Photographer Bruce MacGregor waited out wildfire evacuation warnings near his home in Clackamas County for weeks last fall before it felt safe to head to Otis. There, in the tiny town on Oregon 18, he met survivors of the devastating Labor Day wildfire. He didn’t expect anyone to agree to his request for photos, but their responses were a surprise.
Those photos are part of the new Up from the Ashes exhibit in the Lincoln City Cultural Center’s PJ Chessman Gallery. An opening reception, with a live video tour, is planned for 4 p.m. Friday, April 9. The exhibit will run through May 9.
“It’s a pretty special show,” said Krista Eddy, gallery director. “We are trying to share people’s stories and also show that there is this amazing spark of hope and resilience in people. They’ve struggled and there are good things at the end.”
The exhibit includes objects pulled from the rubble following the Echo Mountain Complex Fire, which burned 2,500 acres and destroyed about half of the town’s 1,200 buildings, as well as artwork created by community members, and MacGregor’s photos, which were made before he knew of the planned exhibit, and found a home in it after.
“I had become interested in the project and had put out to relatives and friends that if they knew anyone, I would be happy to do some photography, if it would be useful,” MacGregor said. “I got back one request for a GoFundMe site. He was trying to raise money and wanted photography of himself and his wife. That was the first and most poignant.”
In Otis, a town of about 3,500 a few miles in from the coast, MacGregor met Saki and Guy (Eddy has requested last names not be used, out of respect for fire victims’ privacy), the couple who started the GoFundMe site, and their neighbors, including Larry.
“Many of the neighbors met the first time that day,” MacGregor said. “They were there, shellshocked. It was the first time or the first week they were allowed back in. Without exception, everyone let me photograph them.” The reason, he said: “Just a desire to talk. If I provided an opportunity to listen, it didn’t matter that there was a photograph. They wanted the story to come out.”
They talked about the night of the evacuation, of the order to go that came at about 1 a.m. and often with only five minutes to act. They talked of how they’d prepared for the possibility of an evacuation — who would drive, what they’d take, which was the safest way to go. They talked about what they’d lost and what they’d found.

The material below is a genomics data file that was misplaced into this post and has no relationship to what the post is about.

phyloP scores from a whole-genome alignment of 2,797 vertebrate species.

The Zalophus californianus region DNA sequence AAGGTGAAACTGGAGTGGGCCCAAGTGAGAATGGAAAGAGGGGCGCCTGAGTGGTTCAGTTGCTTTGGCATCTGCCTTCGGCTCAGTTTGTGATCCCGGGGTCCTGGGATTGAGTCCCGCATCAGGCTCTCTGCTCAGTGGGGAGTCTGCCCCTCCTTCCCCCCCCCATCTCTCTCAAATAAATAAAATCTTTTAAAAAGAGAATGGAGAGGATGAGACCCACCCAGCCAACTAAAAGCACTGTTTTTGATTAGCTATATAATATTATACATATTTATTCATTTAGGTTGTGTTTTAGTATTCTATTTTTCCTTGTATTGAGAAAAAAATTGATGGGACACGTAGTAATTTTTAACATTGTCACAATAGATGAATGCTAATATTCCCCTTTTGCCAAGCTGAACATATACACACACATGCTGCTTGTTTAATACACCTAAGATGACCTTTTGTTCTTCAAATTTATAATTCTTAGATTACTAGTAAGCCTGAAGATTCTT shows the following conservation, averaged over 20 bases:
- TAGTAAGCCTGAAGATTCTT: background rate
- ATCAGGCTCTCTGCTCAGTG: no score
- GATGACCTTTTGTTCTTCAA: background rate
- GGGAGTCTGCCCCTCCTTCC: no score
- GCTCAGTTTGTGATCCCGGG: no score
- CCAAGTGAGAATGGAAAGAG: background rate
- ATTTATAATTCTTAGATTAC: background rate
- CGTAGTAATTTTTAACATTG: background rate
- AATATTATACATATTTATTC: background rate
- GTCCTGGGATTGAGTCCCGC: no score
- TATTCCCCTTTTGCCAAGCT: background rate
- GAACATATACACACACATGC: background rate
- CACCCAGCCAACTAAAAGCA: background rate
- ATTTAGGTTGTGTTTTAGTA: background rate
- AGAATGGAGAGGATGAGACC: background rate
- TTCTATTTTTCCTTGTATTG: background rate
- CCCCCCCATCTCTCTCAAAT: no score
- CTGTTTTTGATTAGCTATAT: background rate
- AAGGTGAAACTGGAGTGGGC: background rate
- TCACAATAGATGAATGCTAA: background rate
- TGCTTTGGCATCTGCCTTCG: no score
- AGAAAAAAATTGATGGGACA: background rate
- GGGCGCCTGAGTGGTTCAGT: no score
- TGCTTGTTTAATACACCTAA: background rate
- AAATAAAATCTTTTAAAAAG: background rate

“Larry had been back visiting his home…. He found his property had been looted, property taken,” MacGregor said. “That was the story I hated hearing. I met a group of four that lived real close together on Yodel Lane, a mobile-home neighborhood by the Salmon River. These neighbors had been getting together…. We did a group shot. It was a most memorable day, a most memorable group — a small brave group.”
Other survivors brought finds from the rubble and ashes to the Cultural Center: melted metal, figurines, keys, and items whose original purpose was not readily identifiable. Arlene and Lyle Gowing, textile artists who have shown at the gallery, brought a clam gun that had been transformed by the heat into what Eddy describes as a wiggly, organic silver shape. “After losing everything, they were just really inspired by this item that was found in this new beautiful shape,” Eddy said.
A stained-glass maker whose house – and its dozen stained glass windows – was destroyed, “brought in this big chunk of glass of all different colors that fused together. It’s like a rock. It’s pretty extraordinary…”
And there are the dolls — not traditional dolls, but dolls crafted from art kits and meant to hang on a wall. The kits, put together by Suzan Sachdeva, who also creates the art kits handed out to kids at the Cultural Center, came with instructions, hardware, and hinged pieces of wood. Forty-five of them were distributed at the Otis Grange. About 20 are on display in the exhibit.
“It’s a healing process…working through the pain,” Eddy said. Artist Maggie Anderson, who creates miniatures for a living, found a “special treasure box” made of metal, which was rusted and warped after the fire.
Anderson created a doll to hold the box, using natural elements including leaves, flowers, and moss.
“It looks like a little forest sprite holding this box,” Eddy said. “Inside this box, she made a miniature of a grassy meadow, pine trees, and a little cabin. Maybe it’s imaginative of what her new home may look like.”
This story is supported in part by a grant from the Oregon Cultural Trust, investing in Oregon’s arts, humanities and heritage, and the Lincoln County Cultural Coalition.